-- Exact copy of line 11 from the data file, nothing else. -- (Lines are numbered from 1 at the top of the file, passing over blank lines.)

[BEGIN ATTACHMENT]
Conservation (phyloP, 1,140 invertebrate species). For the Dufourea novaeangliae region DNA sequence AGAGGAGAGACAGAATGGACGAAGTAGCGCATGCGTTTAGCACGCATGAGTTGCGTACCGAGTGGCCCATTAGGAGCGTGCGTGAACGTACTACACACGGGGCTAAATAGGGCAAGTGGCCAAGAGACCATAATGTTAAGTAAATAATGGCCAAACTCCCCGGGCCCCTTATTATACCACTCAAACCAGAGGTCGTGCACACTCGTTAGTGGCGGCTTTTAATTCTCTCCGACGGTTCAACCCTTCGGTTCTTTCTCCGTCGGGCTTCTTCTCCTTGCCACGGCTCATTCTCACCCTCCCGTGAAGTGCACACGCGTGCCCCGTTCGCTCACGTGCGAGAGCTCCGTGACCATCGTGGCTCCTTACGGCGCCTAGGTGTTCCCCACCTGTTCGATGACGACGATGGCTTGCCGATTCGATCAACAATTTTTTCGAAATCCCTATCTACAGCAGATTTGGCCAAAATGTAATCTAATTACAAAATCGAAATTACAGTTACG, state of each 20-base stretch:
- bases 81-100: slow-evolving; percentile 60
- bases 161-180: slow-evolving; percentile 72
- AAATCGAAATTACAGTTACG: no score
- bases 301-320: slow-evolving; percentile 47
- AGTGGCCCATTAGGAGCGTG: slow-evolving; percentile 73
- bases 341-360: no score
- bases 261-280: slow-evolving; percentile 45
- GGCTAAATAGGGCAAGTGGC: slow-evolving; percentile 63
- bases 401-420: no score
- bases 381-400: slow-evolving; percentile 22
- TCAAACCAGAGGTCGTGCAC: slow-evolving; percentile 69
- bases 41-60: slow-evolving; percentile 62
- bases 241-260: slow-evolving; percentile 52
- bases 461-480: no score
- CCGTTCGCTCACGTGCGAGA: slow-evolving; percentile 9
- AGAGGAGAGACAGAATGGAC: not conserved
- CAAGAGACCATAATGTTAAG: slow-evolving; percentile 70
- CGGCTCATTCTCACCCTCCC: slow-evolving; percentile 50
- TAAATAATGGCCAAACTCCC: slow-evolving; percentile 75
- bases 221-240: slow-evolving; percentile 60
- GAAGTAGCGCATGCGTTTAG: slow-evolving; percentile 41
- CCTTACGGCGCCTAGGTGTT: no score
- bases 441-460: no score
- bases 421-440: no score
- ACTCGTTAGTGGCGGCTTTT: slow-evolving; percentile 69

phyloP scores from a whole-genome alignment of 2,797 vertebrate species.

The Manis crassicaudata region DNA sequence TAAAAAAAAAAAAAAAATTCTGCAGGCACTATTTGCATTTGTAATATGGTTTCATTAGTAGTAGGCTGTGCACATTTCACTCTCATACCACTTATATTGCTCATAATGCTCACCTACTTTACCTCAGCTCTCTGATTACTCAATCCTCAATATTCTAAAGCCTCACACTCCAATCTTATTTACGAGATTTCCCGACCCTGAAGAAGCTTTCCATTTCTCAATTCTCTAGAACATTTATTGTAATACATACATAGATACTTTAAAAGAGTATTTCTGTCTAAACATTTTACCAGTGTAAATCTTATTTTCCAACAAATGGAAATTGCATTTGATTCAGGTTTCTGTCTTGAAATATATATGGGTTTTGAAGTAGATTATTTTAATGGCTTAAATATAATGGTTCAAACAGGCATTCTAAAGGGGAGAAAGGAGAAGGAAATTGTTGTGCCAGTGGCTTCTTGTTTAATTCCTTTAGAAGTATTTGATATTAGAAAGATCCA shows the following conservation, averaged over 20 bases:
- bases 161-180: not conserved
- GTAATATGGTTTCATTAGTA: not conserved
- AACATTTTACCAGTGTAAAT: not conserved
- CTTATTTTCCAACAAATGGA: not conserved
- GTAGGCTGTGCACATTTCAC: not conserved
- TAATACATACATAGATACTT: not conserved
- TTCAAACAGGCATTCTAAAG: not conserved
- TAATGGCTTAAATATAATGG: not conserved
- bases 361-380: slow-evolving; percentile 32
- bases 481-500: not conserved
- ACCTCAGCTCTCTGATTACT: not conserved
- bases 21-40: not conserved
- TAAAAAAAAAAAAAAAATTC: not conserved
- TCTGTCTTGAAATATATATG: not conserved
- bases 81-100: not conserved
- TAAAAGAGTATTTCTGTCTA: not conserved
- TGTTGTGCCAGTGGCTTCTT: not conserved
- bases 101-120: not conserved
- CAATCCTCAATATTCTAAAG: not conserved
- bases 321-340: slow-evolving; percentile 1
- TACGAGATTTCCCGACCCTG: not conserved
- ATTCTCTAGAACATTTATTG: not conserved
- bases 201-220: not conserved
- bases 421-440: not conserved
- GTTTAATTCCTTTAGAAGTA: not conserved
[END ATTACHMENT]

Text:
- bases 381-400: slow-evolving; percentile 22